He's Our Billionaire Now

In yesterday's post I noted that the lack of any real indication of how Steve Cohen might choose to do with the Mets allows all of us to project our own hopes onto the guy. Frankly, I'm just happy to have hopes again when it comes to the Mets. I was really disheartened in February when Cohen's initial attempt to purchase the team fell apart. The fact that 18 years of Wilpon sole ownership has translated into only 3 trips to the playoffs, one of them a wild card game loss, made feeling hope about the future of the Mets seem pretty foolish. Steve Cohen can run this team like an absolute dunce and I'd still be grateful that, after years without it, I enjoyed a few months of hope before that became apparent.

And before we go any further here, let me just say in advance of the pieces that will surely begin to come out in the coming days, I really, truly don't care that Steve Cohen's firm received a huge fine for insider trading a few years ago. I am not employed in law enforcement or in the financial industry in any capacity. Don't ask me how it feels to root for a team owned by a "bad guy" in a city that once celebrated George Steinbrenner. No fan has any say at all in which rich guy buys their team, nor should those fans trouble themselves with the real or alleged actions of those guys. I don't know Steve Cohen, and what he does in his other business ventures beyond running this team don't concern me.

Back to our current discussion, the very unpredictability of what actions Cohen might take once MLB owners give him their approval also lends itself to pundits being able to write any story they want about the man and how things might go with him signing the checks. Tyler Kepner of the New York Times has the latest entry in the hey Mets fans, let me rain on your parade genre. The title, "Can Steven Cohen’s Billions Solve the Mets’ Problems? Not So Fast", was both good click bait and a reasonable summary of what was in the article. I don't fault Kepner for writing it, but I do question why fans weren't given a couple of days to celebrate the end of the Wilpon era before Kepner felt the need to harsh our buzz with a dose of bitter medicine.

Kepner makes a fairly obvious point (and one that Mets fans are reminded of constantly) that running the Mets carries a burden of having the same expectations as the Yankees with lower revenues. He also uses Arte Moreno, the owner of the Angels, another #2 team in a large market, as a cautionary tale against the idea that just spending money can make a team a playoff contender. And it's very true, Moreno has made some dubious free agent signings. He seems more intent in getting some big names in his team's uniform rather than doing what it takes to field a well-balanced team.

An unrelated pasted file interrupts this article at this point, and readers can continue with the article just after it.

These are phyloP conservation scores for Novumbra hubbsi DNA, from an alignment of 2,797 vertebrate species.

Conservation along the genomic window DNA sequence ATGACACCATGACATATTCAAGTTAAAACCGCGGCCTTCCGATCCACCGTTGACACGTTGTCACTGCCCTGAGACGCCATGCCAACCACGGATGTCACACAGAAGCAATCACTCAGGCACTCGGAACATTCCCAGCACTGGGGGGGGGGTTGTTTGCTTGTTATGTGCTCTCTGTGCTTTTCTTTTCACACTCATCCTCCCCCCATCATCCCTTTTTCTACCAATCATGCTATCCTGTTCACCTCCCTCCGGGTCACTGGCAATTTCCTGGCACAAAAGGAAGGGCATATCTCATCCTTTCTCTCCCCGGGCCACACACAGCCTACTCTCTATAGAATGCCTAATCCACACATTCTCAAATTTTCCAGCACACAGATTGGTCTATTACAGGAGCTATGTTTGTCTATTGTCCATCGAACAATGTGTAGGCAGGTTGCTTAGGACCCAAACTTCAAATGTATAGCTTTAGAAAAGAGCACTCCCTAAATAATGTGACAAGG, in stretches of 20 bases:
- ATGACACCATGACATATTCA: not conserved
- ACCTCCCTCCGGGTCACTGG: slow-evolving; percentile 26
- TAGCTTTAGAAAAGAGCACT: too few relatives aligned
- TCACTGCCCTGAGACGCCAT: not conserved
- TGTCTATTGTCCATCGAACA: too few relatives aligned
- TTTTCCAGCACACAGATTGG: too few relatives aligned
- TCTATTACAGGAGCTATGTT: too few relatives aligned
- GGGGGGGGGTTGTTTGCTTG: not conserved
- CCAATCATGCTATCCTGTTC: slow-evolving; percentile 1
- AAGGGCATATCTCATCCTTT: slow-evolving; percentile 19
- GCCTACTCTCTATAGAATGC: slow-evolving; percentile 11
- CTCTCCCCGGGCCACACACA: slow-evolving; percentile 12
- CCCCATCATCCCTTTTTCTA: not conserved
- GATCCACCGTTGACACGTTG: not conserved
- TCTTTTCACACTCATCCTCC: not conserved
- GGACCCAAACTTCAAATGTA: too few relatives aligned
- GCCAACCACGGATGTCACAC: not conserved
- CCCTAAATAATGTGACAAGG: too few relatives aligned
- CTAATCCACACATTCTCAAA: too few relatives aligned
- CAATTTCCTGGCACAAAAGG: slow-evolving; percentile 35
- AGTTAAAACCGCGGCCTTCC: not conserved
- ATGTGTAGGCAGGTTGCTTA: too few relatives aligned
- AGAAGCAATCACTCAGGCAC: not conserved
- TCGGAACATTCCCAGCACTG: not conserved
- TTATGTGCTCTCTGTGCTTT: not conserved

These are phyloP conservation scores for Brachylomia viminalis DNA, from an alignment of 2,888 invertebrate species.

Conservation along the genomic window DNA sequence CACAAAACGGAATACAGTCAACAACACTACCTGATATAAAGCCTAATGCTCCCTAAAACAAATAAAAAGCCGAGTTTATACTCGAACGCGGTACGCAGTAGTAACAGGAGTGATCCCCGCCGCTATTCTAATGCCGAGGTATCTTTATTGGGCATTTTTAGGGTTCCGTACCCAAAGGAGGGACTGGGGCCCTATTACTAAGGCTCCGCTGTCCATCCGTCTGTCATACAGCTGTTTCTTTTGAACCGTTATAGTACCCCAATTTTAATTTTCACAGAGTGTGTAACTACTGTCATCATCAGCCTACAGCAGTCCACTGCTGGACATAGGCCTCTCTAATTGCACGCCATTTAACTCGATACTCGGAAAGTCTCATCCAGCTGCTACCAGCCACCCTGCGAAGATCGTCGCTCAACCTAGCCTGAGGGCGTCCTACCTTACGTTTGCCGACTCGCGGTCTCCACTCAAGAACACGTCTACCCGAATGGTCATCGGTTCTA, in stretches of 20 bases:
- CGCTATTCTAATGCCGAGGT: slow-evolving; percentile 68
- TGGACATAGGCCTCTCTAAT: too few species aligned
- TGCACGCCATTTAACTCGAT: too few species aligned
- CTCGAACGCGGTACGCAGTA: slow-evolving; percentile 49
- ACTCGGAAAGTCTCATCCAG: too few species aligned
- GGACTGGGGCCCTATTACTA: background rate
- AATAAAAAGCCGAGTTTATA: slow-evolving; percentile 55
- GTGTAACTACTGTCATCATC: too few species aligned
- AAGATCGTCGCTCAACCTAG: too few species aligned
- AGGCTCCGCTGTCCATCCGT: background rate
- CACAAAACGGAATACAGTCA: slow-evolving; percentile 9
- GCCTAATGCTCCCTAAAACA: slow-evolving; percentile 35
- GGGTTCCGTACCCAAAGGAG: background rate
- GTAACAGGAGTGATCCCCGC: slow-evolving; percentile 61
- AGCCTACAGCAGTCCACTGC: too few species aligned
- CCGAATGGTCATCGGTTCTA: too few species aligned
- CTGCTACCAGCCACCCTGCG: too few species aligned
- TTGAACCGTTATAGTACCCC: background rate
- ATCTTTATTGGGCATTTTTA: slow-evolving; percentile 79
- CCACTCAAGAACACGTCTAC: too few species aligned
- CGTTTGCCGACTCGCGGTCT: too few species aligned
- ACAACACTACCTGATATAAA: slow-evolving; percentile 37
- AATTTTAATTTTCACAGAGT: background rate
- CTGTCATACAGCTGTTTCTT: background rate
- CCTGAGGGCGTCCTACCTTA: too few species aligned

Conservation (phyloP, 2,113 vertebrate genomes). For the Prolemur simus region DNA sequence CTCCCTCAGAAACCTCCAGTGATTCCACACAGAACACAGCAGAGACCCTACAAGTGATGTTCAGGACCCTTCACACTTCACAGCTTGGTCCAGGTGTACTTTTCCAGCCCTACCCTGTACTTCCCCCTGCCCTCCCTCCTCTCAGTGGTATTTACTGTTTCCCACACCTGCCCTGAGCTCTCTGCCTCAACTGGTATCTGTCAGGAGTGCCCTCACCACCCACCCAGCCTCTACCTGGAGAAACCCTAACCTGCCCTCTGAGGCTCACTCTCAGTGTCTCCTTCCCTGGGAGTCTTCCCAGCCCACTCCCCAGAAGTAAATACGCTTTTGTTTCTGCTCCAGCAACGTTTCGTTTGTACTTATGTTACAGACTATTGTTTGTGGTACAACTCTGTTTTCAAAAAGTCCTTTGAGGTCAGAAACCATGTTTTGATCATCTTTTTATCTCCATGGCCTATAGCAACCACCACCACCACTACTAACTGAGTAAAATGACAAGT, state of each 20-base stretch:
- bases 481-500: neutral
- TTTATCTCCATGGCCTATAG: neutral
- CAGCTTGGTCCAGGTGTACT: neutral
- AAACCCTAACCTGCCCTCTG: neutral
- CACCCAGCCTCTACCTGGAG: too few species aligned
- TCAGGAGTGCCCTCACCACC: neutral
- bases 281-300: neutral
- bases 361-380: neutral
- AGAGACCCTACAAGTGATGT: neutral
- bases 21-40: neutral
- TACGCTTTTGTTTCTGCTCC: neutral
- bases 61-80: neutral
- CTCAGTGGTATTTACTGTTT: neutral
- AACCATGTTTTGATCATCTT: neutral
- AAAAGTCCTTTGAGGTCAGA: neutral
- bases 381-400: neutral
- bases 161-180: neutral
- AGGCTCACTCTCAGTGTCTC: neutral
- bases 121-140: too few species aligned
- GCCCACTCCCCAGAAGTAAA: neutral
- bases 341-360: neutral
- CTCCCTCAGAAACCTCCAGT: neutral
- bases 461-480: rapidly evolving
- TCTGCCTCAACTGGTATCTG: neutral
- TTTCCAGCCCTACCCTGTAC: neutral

I've never personally met any billionaires or even multimillionaires. We just don't seem to run in the same circles. But I've known a few guys that managed to make themselves fairly wealthy. Some of them were really smart and impressive mentally, and some of them make you wonder how they ever succeeded. The lesson to me was that you don't have to be very intelligent or even possess a great deal of common sense in order to do very well for yourself. You have to be quite driven to succeed and then have some luck. You might have some talent in one area that absolutely doesn't translate into another, like, say - baseball.

In the case of Steve Cohen, I just don't think you could have that level of success in the financial markets without being really, really smart. Now does that mean Cohen will avoid the Arte Moreno example of making a splash over building a winner? We really can't know that until we've seen what he chooses to do once he gains control of the team. On the other hand, we already know that the Mets under Wilpon management neither spent nor did all of the little things required to build a strong organization. We're seeing the final results of their stewardship play out as we watch another Mets season circle the drain. So, while I'm not at all certain what sort of owner Steve Cohen might be, I'm pretty darned sure that he will be an improvement over what we have right now.